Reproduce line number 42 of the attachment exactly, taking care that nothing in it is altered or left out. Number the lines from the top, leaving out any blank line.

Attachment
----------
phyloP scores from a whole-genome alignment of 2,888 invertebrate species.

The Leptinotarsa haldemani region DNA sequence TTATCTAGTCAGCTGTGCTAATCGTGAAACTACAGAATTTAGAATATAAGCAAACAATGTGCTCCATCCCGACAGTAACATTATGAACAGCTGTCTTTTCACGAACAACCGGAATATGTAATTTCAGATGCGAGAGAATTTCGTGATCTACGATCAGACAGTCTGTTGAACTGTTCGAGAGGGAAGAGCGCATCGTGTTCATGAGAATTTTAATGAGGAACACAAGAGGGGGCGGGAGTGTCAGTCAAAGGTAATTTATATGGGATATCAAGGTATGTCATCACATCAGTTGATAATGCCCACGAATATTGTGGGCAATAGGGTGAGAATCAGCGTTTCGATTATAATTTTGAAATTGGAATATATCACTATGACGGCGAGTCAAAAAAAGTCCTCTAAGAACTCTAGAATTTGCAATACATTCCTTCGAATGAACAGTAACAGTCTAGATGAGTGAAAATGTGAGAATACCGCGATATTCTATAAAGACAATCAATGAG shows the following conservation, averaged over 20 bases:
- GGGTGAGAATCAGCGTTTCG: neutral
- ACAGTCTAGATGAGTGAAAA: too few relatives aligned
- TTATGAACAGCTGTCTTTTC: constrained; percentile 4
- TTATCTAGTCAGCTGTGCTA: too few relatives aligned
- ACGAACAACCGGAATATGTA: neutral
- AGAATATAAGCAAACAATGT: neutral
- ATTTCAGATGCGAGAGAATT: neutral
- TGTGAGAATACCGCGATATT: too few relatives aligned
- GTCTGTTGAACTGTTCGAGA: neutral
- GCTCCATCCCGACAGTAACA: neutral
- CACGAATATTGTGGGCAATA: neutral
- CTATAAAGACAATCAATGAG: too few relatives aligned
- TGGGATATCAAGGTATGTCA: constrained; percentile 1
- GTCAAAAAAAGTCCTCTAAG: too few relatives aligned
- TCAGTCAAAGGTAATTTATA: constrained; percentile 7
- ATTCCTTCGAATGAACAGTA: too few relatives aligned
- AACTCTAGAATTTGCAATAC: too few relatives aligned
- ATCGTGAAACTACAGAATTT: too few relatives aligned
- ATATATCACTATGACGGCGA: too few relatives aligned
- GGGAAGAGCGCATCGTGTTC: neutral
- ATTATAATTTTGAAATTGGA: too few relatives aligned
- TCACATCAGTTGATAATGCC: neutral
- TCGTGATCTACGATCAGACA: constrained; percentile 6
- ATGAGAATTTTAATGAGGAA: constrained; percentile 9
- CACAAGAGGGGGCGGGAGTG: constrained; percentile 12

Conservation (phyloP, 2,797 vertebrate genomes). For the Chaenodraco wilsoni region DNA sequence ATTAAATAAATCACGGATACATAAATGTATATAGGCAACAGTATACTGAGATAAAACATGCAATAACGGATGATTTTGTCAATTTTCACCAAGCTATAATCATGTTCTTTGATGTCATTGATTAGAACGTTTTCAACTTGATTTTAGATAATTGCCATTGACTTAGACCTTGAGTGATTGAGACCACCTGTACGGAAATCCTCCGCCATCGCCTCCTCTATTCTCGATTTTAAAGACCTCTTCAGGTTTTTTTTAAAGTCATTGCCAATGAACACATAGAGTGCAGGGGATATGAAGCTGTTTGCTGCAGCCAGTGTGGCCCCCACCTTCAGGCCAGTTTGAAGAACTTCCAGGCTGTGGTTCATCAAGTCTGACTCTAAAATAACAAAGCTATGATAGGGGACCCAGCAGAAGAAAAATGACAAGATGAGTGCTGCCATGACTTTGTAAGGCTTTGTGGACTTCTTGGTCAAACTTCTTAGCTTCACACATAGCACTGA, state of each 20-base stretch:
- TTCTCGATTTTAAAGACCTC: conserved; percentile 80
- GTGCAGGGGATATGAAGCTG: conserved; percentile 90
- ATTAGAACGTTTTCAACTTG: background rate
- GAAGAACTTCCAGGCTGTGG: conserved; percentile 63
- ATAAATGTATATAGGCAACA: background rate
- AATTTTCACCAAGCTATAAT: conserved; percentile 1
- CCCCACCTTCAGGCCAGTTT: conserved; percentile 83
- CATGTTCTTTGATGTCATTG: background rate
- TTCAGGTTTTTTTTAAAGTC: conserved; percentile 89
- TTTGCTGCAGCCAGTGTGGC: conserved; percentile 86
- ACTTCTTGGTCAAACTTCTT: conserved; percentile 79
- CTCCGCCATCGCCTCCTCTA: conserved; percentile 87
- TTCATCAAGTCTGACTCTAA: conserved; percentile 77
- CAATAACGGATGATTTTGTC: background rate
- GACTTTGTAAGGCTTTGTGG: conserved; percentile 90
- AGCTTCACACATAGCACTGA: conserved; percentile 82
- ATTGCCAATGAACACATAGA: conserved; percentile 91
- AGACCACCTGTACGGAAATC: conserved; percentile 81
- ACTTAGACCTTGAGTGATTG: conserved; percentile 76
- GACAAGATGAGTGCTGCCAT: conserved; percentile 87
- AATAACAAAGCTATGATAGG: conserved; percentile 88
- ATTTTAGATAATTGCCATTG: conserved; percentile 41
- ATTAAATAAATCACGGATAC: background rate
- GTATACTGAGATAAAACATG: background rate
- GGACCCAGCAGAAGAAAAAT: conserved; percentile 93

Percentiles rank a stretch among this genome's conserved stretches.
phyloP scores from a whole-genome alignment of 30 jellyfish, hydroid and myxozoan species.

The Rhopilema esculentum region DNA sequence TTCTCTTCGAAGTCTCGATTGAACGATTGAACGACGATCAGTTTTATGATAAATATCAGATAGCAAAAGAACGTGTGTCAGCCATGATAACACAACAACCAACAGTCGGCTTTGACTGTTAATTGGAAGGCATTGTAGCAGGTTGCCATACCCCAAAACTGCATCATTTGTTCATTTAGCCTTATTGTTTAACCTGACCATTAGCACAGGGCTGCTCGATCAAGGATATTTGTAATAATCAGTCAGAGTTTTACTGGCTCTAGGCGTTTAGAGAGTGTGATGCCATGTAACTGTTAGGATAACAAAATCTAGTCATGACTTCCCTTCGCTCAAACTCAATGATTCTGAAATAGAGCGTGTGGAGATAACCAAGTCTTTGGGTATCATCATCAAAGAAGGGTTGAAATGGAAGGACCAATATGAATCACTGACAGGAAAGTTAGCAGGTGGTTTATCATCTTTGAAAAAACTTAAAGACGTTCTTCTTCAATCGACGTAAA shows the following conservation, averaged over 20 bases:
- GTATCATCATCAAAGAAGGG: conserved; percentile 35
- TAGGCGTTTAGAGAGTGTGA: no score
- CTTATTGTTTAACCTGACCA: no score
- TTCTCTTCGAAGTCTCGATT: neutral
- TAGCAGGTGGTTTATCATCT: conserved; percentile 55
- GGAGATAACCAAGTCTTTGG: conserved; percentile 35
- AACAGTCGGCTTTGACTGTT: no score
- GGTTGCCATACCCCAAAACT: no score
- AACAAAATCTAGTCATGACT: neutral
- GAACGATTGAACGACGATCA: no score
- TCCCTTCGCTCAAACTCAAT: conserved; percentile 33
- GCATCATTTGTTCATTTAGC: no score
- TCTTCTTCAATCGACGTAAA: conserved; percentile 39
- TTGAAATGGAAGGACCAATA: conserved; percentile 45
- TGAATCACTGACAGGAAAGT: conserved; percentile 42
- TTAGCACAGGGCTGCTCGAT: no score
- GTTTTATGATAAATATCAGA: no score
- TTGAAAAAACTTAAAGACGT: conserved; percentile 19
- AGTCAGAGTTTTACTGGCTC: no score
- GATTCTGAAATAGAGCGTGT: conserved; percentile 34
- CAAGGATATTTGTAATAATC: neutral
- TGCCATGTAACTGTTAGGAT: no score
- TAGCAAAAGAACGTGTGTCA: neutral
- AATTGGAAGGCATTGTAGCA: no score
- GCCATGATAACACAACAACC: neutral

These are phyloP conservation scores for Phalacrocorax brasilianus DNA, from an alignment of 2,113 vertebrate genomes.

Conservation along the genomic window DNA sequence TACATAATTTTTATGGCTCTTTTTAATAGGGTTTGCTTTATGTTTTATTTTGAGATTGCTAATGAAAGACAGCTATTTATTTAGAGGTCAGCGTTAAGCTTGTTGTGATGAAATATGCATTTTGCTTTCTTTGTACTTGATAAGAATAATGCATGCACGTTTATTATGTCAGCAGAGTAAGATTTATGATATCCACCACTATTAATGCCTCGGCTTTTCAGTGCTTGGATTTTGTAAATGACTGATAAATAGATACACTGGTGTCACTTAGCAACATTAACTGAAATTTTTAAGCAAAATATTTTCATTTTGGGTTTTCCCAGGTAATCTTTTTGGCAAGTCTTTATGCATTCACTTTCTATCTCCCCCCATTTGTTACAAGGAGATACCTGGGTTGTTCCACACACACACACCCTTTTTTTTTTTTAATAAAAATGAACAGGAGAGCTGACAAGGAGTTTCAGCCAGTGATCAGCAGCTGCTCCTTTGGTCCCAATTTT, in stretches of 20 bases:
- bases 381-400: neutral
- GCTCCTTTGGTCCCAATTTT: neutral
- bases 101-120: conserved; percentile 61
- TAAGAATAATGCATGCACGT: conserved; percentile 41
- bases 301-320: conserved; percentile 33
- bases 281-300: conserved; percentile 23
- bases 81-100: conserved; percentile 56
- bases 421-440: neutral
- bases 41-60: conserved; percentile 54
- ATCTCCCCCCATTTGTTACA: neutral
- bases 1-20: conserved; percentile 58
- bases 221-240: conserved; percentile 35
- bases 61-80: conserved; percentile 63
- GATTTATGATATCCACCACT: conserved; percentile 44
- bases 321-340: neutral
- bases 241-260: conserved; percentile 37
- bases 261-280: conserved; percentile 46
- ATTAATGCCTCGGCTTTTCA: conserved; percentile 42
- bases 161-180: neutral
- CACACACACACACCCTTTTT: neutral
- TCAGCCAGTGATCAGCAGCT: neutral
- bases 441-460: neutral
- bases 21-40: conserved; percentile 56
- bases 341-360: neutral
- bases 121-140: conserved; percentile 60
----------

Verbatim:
- CAATAACGGATGATTTTGTC: background rate